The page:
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When Delivering a Down Syndrome Diagnosis: First, Do No Harm

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Dabbing her eyes with a tissue, my friend repeated the rhetorical question posed by the geneticist, “I don’t expect my dumb dog to come in from the rain, what do you expect this child to do?” referring to my friend’s unborn daughter he had just diagnosed with Down syndrome.

Just days before, I had commiserated with a different friend, her voice trembling, attempting to mimic the baritone of her OB GYN who asserted, “He will ruin your life. But fortunately we are in Massachusetts and you can abort up until week 24,” in reference to her unborn son who had just been diagnosed with Down syndrome.

Down syndrome is the most common genetic condition, affecting 400,000 Americans and is associated with cognitive and development delays.

The word “harmful” pales to actual pain inflicted on these parents. It’s been eight years and my eyes still well when I recall the geneticist informing me that my newborn daughter had Down syndrome, declaring, “You’ve probably seen ‘them’ bagging groceries.” Just hours old and expectations for her potential had been artificially capped. An injustice that still gnaws at me today. I had always assumed my own painful experience at the hands of an insensitive physician had been an isolated experience. But as I polled acquaintances within the disability community, nearly everyone had borne at least one hurtful comment that they could recite verbatim.

To be clear, not all interactions between physicians and parents are harmful. In fact, the vast majority of such interactions are constructive and pleasant. Years have passed since I have received an offensive comment about my daughter from a physician. But when a comment is delivered by a purported authority figure, it leaves an indelible imprint on the parent.

Primum non nocere, which is Latin for, “First, do no harm” is a traditional guiding principal adopted by most physicians. Physicians should consider extending the scope of this sentiment to their communications with a parent of a child with a disability.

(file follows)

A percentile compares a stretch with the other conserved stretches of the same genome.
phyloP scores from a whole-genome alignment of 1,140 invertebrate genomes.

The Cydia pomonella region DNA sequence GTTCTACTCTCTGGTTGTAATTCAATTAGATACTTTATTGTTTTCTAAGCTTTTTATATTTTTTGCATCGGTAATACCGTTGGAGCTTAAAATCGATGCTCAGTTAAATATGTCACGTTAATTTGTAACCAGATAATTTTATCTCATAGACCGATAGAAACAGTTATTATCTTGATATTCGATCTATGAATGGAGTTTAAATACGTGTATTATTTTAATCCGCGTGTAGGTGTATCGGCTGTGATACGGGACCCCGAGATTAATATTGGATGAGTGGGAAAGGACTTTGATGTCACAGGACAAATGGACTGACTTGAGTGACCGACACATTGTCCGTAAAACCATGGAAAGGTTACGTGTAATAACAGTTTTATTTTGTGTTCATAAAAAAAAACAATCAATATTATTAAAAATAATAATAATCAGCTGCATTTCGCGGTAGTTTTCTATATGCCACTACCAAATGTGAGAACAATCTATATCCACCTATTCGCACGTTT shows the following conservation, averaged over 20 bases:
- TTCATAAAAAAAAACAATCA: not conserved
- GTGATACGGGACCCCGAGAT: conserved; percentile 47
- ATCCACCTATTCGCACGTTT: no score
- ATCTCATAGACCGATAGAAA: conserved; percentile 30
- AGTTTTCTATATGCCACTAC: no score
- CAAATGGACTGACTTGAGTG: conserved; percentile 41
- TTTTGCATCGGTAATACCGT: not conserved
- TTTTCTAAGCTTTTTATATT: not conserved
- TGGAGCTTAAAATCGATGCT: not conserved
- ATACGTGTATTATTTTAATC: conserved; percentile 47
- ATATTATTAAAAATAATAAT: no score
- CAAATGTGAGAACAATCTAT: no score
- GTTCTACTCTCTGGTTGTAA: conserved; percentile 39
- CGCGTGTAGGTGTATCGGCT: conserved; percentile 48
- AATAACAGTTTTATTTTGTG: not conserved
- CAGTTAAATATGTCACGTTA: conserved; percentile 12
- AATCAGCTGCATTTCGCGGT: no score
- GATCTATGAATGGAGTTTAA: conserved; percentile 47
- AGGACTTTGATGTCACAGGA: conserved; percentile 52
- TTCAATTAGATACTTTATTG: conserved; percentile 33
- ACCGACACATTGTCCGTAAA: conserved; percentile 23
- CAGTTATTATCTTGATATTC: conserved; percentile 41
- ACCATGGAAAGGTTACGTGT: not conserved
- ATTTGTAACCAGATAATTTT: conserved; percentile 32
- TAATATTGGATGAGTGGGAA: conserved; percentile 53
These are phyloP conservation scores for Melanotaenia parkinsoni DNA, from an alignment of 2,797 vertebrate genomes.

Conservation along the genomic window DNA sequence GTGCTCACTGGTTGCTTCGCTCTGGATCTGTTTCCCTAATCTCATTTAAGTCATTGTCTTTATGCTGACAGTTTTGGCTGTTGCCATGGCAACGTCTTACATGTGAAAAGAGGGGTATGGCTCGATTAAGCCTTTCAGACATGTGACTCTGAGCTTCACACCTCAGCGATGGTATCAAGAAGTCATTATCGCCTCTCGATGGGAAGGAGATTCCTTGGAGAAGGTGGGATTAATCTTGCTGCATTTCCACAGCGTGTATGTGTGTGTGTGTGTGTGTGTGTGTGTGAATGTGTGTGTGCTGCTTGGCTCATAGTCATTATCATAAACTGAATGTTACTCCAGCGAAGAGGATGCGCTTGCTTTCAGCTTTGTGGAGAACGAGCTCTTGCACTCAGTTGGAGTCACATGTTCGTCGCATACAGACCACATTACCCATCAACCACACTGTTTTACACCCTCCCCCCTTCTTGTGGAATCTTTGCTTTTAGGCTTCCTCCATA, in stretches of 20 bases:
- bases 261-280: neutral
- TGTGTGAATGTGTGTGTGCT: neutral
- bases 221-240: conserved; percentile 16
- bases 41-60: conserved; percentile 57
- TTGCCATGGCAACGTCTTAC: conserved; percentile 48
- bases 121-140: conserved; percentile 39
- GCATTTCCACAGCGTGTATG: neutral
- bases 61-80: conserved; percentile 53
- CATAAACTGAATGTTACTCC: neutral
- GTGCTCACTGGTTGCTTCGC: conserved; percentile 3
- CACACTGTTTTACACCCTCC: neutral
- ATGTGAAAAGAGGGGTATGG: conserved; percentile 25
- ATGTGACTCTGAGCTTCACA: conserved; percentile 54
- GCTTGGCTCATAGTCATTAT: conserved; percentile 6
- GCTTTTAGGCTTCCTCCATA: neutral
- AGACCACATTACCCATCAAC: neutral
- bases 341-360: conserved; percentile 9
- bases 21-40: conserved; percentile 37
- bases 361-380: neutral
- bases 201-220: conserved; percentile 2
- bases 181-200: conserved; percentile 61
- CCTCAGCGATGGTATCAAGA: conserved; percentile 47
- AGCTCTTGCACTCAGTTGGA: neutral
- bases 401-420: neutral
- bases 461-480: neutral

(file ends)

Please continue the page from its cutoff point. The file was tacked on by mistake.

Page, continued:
I have discussed the topic of physician communications with thought leaders in the disability advocacy space, and the following best practices surfaced for how medical professionals can avoid “doing harm” in their communication with parents of individuals with disabilities.

1. Avoid prediction: Each child is unique with a broad spectrum of potential based on genetic expression, therapeutic intervention, environment and grit, among many other factors. Predicting the future poses the risk of both shortchanging potential and setting false expectations.

2. Lose not sight of abilities: Trust me, it is not lost on a parent of a child with a disability that many known and unknown struggles lie ahead. Focus also on abilities, not merely the disabilities.

3. Use “person first” language: All children, even those with a disability, are children first and ought not be defined by a condition. Just as you wouldn’t say “cancer kid” or label a child by his or her disease, avoid doing it for a disability. Rather than saying “Downs’ kid,” state “child with Down syndrome.”

4. Defer to the most well informed resource: Medical advances have improved significantly the life expectancy, quality of life and life potential across a range of disabilities. So if the last time a physician studied a certain condition was in medical school when Johnny Carson hosted the Tonight Show, s/he ought to kindly concede, “I don’t know,” and refer to a clinician who has more current knowledge on the condition at hand.

In short, health care professionals should consider talking about Down syndrome as if they were the parent receiving a difficult prognosis. The reality of the condition and the slate of implications may be difficult to digest in the moment. And the challenges imposed on the child are unfair. A tough reality, and there is no benefit to “sugar coating” it. But defining a child by his or her disability or casting misguided limitations on that child’s future potential, is an injustice. We simply ask: “first, do no harm.”

With the passage of time and thickening of skin, I have learned to more effectively advocate for my daughter by offering feedback to medical professionals on their communications, both in person and via email following an appointment. My feedback has been well received by clinicians when delivered in a constructive manner. And by doing so, it helps my own daughter as well as future generations of parents.

In that spirit, parents, please share your stories and tips with the hashtag #firstdonoharm

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Originally published: February 13, 2018
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